Andy continues:

Here are more of the weekly GameDay sections with some great work from design editor Jake Crump, art director Nate Makuch and their teams.

I’m posting just four covers here.

121231OregonFootballCoverNov29

121231OregonFootballCoverNov21 121231OregonFootballCoverNov08 121231OregonFootballCoverNov15

You can download the entire PDF edtions here.

Andy tells us:

Our sports editor Matt Walks developed a six page editorial plan [digital first, of course] for how the game will be covered. The lead up consists of two countdown posts per day — one photo and one matchup — from Dec. 19 until the game on Jan. 3.

121231OregonFootballBlog

Find Sunday’s matchup post here and Sunday’s photo post here.

Six Emerald staffers — three photogs and three writers — all traveling from their home states (and Instagramming each of their journeys) landed in Glendale [Monday]. Additionally, an offsite editor is providing daily social media roundups, link aggregation and other help.

Over the next six days, they will produce an unprecedented amount of pre-game, live, quarterly and post game content. Our motto is “speed and frequency.” The coverage will culminate on Jan. 7 — the first day students are back on campus — with a big special section.

The Fiesta Bowl itself, of course, is this Thursday, Jan. 3.

Andy has more, though:

But … that’s not even my favorite part. Right now, we’re in a friendly social media competition with Kansas State’s student newspaper. The paper that gets the most new likes and follows on social media by kickoff wins. The editor in chief of the losing paper has to do something horribly embarassing on video and post it.

It’s just one of the ways both papers are trying to get more people excited about our stories.

I encourage folks to follow us on Twitter or like us on Facebook so they can keep up with the incredible work of these student journalists — and if nothing else, they might get to see me sing Kansas State’s fight song on the busiest street of campus.

Among the amusing items tweeted by the team in Arizona today: This great shot of a Kansas State player admiring the infamous Oregon football helmet.

121231KstateOregonHelmet

Yeah, dude, I know. They have the same effect on me, too.

Find the University of Oregon’s Daily Emerald here.

Read more about the Daily Emerald‘s change from a daily newspaper to a digital-first, biweekly print format here and here.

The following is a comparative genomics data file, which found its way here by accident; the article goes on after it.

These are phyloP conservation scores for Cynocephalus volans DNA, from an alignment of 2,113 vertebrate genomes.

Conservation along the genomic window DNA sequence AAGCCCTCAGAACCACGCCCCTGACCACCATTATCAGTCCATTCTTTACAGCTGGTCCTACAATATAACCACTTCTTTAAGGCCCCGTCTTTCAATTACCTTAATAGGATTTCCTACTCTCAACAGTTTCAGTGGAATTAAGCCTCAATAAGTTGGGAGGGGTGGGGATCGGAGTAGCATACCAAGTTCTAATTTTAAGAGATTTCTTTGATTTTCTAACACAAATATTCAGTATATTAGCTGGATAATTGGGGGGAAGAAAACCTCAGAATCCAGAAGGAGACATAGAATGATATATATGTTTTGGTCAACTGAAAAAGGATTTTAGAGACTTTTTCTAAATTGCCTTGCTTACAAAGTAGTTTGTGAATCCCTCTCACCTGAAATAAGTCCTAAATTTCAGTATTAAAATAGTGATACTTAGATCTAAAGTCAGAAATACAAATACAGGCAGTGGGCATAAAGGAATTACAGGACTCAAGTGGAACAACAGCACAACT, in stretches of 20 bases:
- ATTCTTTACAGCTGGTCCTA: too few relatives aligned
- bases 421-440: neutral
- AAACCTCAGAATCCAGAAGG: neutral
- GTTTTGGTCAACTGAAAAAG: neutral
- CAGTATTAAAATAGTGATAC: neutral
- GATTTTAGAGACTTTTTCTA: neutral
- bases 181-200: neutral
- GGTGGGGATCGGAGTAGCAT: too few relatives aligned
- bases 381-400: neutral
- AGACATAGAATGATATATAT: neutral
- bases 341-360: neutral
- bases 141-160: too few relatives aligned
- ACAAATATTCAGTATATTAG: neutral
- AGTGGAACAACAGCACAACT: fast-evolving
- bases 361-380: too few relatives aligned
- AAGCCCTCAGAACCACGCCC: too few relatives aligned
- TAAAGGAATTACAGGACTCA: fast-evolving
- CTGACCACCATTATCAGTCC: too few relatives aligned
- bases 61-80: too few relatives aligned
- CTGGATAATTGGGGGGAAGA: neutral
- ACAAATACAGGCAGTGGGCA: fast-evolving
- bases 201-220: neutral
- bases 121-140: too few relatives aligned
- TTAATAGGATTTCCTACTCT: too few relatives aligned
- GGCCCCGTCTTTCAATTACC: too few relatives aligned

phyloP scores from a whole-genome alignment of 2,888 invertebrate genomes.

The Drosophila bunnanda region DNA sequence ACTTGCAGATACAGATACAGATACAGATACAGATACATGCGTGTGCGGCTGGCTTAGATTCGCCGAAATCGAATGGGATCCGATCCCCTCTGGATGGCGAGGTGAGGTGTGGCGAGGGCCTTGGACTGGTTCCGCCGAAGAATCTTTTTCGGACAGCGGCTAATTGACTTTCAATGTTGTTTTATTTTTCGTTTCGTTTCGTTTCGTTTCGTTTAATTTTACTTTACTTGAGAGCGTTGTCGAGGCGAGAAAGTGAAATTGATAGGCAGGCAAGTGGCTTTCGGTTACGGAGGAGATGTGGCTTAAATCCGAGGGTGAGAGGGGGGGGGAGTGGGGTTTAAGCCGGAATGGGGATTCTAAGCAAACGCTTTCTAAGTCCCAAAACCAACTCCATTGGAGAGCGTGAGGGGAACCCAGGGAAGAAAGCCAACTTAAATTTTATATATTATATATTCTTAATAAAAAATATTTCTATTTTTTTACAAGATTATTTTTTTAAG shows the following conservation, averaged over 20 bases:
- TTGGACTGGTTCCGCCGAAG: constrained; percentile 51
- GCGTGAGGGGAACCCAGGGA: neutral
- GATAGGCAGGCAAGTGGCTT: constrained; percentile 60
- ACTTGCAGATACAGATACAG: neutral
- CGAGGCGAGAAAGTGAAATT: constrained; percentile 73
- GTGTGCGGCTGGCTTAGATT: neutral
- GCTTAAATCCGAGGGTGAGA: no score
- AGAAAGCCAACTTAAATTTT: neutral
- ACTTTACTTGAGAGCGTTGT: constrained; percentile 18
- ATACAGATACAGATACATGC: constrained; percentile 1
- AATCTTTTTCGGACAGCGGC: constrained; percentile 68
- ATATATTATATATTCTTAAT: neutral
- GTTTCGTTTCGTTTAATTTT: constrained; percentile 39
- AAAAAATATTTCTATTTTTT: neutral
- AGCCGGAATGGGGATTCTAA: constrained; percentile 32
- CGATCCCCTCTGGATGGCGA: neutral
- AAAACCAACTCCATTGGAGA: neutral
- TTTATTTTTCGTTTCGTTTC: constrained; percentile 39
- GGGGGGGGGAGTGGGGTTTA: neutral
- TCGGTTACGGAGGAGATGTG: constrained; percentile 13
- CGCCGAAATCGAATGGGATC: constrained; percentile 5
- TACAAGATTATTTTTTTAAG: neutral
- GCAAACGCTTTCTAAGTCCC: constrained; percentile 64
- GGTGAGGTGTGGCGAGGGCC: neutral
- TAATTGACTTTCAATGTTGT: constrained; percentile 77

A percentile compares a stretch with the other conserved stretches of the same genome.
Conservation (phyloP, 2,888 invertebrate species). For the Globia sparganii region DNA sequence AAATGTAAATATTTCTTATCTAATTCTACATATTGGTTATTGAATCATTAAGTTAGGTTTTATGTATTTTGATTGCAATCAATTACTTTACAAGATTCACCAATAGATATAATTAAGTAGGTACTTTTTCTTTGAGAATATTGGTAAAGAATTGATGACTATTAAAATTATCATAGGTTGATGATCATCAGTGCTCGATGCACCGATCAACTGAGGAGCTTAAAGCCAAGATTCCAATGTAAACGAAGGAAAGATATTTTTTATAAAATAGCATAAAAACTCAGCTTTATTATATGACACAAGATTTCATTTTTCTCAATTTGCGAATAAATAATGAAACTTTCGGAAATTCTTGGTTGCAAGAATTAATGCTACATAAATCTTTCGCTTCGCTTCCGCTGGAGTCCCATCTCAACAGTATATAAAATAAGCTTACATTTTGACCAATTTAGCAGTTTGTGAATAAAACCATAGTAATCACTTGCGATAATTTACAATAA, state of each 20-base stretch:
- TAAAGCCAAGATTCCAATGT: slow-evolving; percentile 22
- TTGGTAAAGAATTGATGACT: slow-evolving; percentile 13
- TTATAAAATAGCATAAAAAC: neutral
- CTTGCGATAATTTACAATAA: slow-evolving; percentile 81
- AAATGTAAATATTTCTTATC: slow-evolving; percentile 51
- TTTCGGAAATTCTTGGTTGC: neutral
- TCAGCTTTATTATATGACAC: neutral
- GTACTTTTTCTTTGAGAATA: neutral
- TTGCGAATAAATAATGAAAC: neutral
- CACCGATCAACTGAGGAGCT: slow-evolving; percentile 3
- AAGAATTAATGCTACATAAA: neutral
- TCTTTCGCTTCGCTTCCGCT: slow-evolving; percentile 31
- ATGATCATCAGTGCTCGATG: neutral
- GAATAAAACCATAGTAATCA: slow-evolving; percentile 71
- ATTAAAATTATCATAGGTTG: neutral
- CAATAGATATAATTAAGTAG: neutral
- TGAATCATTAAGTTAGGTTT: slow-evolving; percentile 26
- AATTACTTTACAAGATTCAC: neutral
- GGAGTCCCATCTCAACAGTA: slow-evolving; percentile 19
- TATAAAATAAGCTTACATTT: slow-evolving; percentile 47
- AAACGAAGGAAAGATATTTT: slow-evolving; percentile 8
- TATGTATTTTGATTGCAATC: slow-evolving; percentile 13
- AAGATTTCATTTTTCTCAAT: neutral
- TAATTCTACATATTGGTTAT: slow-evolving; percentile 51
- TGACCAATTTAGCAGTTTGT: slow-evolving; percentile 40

SND Cleveland: About that amazing presentation by Amy Webb…

It sure was interesting following along with this year’s Society for News Design conference via Twitter today. Seems like each speaker had wonderful points to make and wonderful insights to share on the ever-changing field of news presentation.

What really sent everyone into overdrive this afternoon, however, was the closing keynote address by Amy Webb, founder of the Webbmedia Group, a digital strategy and training consultancy based in Baltimore.

Oh, PLEASE tell me this presentation wasn’t as

sparsely attended as this picture suggests.

Photo by Satoshi Toyoshima.

No one had to tweet Amy talking points. She tweeted her own speech as she went along.

Tory Hargro of USA Today explained:

I had never heard of this. I use Powerpoint, myself. Bu, wow. This is impressive.

Here’s the text from the page Tory cited:

This simple piece provides the capacity for speaker or presenter to to participate in the backchannel of a talk or conference session by integrating live ‘tweets’ into an Apple Keynote presentation. Simply add text inside the tags [twitter] and [/twitter] in the presenter notes section of a slide and when that slide comes up in the presentation the script will grab that text and send it to Twitter on your behalf.

Here are the details:

The software works with Keynote (on a Mac) but not with Powerpoint. It’s written in Applescript so it’s easy to customize — it’s compiled as a ‘stay open’ application but you can open it in Script Editor to modify as you wish. Out of the box it will ask you if you want to add any #hashtags or @mentions to all the tweets (e.g. for a conference #hashtag), and will watch your presenter notes for tweettweet this[/tweet] while in presentation mode only.

The catch, if you want to call it that: You have to be logged into Twitter via your keychain. This might be an issue for folks who use third-party Twitter substitutes. But one that’s easily solved.

And that was just the presentation of Amy’s presentation. The content of her presentation was pretty amazing as well.

(The following tweets, in fact, went out during her presentation on her own Twitter feed. I’m not necessarily showing them here in the correct order, however.)

Amy started out with statements aimed at getting the attention of the SND crowd.

And, of course, she’s spot-on. And boy, I’ll bet this sound byte ruffled a few feathers today.

She dove into the basic format of news web pages. Which are archaic at best. Unusable at worst.

Folks in the audience began to shift nervously in their seats.

The foot/mouth reference is to a plea Billy Kulpa of Lee Enterprises had just made for more folks to come into the session.